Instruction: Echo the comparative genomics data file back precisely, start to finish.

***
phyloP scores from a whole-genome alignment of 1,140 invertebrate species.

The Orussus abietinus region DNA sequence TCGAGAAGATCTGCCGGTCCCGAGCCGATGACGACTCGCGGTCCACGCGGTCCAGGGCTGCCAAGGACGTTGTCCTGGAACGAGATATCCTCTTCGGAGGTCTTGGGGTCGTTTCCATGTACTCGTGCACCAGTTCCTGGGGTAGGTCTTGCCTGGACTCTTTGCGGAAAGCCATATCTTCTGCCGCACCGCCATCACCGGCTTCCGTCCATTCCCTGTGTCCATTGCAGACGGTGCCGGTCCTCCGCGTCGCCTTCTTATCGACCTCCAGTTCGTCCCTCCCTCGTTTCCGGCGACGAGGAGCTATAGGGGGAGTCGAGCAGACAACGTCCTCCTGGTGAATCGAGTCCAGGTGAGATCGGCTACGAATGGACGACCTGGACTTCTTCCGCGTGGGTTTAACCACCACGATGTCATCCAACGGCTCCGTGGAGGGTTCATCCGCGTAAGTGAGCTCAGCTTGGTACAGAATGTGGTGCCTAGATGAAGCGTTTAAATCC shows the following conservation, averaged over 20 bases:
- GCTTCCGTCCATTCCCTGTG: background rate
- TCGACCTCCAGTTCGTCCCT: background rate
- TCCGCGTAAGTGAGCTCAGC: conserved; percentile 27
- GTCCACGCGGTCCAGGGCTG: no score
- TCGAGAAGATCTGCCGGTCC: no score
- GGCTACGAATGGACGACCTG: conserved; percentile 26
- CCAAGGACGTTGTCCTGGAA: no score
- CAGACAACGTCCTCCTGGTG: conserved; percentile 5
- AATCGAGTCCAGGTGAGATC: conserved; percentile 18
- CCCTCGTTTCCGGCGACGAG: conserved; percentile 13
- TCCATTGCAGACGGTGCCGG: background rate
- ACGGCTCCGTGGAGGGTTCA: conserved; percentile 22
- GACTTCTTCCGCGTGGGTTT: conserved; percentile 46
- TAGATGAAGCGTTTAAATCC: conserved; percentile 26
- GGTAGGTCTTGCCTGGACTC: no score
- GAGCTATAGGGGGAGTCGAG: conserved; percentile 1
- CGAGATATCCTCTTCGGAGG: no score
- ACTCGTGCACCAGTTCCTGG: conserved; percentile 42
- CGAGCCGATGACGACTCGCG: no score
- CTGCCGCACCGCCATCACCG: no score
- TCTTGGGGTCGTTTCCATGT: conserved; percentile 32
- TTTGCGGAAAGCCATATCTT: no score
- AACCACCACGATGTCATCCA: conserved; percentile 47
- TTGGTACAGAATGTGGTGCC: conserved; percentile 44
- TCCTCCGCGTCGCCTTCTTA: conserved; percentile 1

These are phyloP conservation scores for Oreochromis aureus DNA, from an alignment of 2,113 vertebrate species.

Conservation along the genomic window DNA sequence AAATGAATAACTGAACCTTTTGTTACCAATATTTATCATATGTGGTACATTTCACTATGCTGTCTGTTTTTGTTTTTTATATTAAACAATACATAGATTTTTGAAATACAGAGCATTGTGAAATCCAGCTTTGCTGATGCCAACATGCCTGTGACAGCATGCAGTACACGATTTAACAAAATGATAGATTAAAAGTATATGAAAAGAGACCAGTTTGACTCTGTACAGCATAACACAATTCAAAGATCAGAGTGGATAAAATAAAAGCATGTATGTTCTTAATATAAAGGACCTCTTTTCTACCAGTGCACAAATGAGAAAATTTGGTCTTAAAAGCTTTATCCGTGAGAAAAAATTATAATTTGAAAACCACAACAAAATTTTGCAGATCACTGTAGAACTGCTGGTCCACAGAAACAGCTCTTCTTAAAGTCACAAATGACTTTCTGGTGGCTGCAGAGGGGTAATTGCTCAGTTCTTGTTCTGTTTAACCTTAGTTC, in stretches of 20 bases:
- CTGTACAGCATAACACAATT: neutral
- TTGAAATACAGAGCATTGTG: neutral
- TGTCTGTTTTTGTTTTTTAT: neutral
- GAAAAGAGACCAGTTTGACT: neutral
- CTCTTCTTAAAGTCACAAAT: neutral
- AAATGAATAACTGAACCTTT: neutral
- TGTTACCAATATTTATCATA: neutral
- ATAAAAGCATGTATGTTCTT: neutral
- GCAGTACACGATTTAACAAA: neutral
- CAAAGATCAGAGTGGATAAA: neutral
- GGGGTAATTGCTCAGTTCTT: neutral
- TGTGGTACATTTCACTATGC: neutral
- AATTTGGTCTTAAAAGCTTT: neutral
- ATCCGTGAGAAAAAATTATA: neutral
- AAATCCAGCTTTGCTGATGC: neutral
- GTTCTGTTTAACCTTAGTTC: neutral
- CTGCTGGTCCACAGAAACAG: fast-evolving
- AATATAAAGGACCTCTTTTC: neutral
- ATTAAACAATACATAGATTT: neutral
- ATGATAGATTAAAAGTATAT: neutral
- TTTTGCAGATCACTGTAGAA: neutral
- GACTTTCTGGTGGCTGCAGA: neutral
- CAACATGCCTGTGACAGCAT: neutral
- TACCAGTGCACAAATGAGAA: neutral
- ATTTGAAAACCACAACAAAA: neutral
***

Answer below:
phyloP scores from a whole-genome alignment of 1,140 invertebrate species.

The Orussus abietinus region DNA sequence TCGAGAAGATCTGCCGGTCCCGAGCCGATGACGACTCGCGGTCCACGCGGTCCAGGGCTGCCAAGGACGTTGTCCTGGAACGAGATATCCTCTTCGGAGGTCTTGGGGTCGTTTCCATGTACTCGTGCACCAGTTCCTGGGGTAGGTCTTGCCTGGACTCTTTGCGGAAAGCCATATCTTCTGCCGCACCGCCATCACCGGCTTCCGTCCATTCCCTGTGTCCATTGCAGACGGTGCCGGTCCTCCGCGTCGCCTTCTTATCGACCTCCAGTTCGTCCCTCCCTCGTTTCCGGCGACGAGGAGCTATAGGGGGAGTCGAGCAGACAACGTCCTCCTGGTGAATCGAGTCCAGGTGAGATCGGCTACGAATGGACGACCTGGACTTCTTCCGCGTGGGTTTAACCACCACGATGTCATCCAACGGCTCCGTGGAGGGTTCATCCGCGTAAGTGAGCTCAGCTTGGTACAGAATGTGGTGCCTAGATGAAGCGTTTAAATCC shows the following conservation, averaged over 20 bases:
- GCTTCCGTCCATTCCCTGTG: background rate
- TCGACCTCCAGTTCGTCCCT: background rate
- TCCGCGTAAGTGAGCTCAGC: conserved; percentile 27
- GTCCACGCGGTCCAGGGCTG: no score
- TCGAGAAGATCTGCCGGTCC: no score
- GGCTACGAATGGACGACCTG: conserved; percentile 26
- CCAAGGACGTTGTCCTGGAA: no score
- CAGACAACGTCCTCCTGGTG: conserved; percentile 5
- AATCGAGTCCAGGTGAGATC: conserved; percentile 18
- CCCTCGTTTCCGGCGACGAG: conserved; percentile 13
- TCCATTGCAGACGGTGCCGG: background rate
- ACGGCTCCGTGGAGGGTTCA: conserved; percentile 22
- GACTTCTTCCGCGTGGGTTT: conserved; percentile 46
- TAGATGAAGCGTTTAAATCC: conserved; percentile 26
- GGTAGGTCTTGCCTGGACTC: no score
- GAGCTATAGGGGGAGTCGAG: conserved; percentile 1
- CGAGATATCCTCTTCGGAGG: no score
- ACTCGTGCACCAGTTCCTGG: conserved; percentile 42
- CGAGCCGATGACGACTCGCG: no score
- CTGCCGCACCGCCATCACCG: no score
- TCTTGGGGTCGTTTCCATGT: conserved; percentile 32
- TTTGCGGAAAGCCATATCTT: no score
- AACCACCACGATGTCATCCA: conserved; percentile 47
- TTGGTACAGAATGTGGTGCC: conserved; percentile 44
- TCCTCCGCGTCGCCTTCTTA: conserved; percentile 1

These are phyloP conservation scores for Oreochromis aureus DNA, from an alignment of 2,113 vertebrate species.

Conservation along the genomic window DNA sequence AAATGAATAACTGAACCTTTTGTTACCAATATTTATCATATGTGGTACATTTCACTATGCTGTCTGTTTTTGTTTTTTATATTAAACAATACATAGATTTTTGAAATACAGAGCATTGTGAAATCCAGCTTTGCTGATGCCAACATGCCTGTGACAGCATGCAGTACACGATTTAACAAAATGATAGATTAAAAGTATATGAAAAGAGACCAGTTTGACTCTGTACAGCATAACACAATTCAAAGATCAGAGTGGATAAAATAAAAGCATGTATGTTCTTAATATAAAGGACCTCTTTTCTACCAGTGCACAAATGAGAAAATTTGGTCTTAAAAGCTTTATCCGTGAGAAAAAATTATAATTTGAAAACCACAACAAAATTTTGCAGATCACTGTAGAACTGCTGGTCCACAGAAACAGCTCTTCTTAAAGTCACAAATGACTTTCTGGTGGCTGCAGAGGGGTAATTGCTCAGTTCTTGTTCTGTTTAACCTTAGTTC, in stretches of 20 bases:
- CTGTACAGCATAACACAATT: neutral
- TTGAAATACAGAGCATTGTG: neutral
- TGTCTGTTTTTGTTTTTTAT: neutral
- GAAAAGAGACCAGTTTGACT: neutral
- CTCTTCTTAAAGTCACAAAT: neutral
- AAATGAATAACTGAACCTTT: neutral
- TGTTACCAATATTTATCATA: neutral
- ATAAAAGCATGTATGTTCTT: neutral
- GCAGTACACGATTTAACAAA: neutral
- CAAAGATCAGAGTGGATAAA: neutral
- GGGGTAATTGCTCAGTTCTT: neutral
- TGTGGTACATTTCACTATGC: neutral
- AATTTGGTCTTAAAAGCTTT: neutral
- ATCCGTGAGAAAAAATTATA: neutral
- AAATCCAGCTTTGCTGATGC: neutral
- GTTCTGTTTAACCTTAGTTC: neutral
- CTGCTGGTCCACAGAAACAG: fast-evolving
- AATATAAAGGACCTCTTTTC: neutral
- ATTAAACAATACATAGATTT: neutral
- ATGATAGATTAAAAGTATAT: neutral
- TTTTGCAGATCACTGTAGAA: neutral
- GACTTTCTGGTGGCTGCAGA: neutral
- CAACATGCCTGTGACAGCAT: neutral
- TACCAGTGCACAAATGAGAA: neutral
- ATTTGAAAACCACAACAAAA: neutral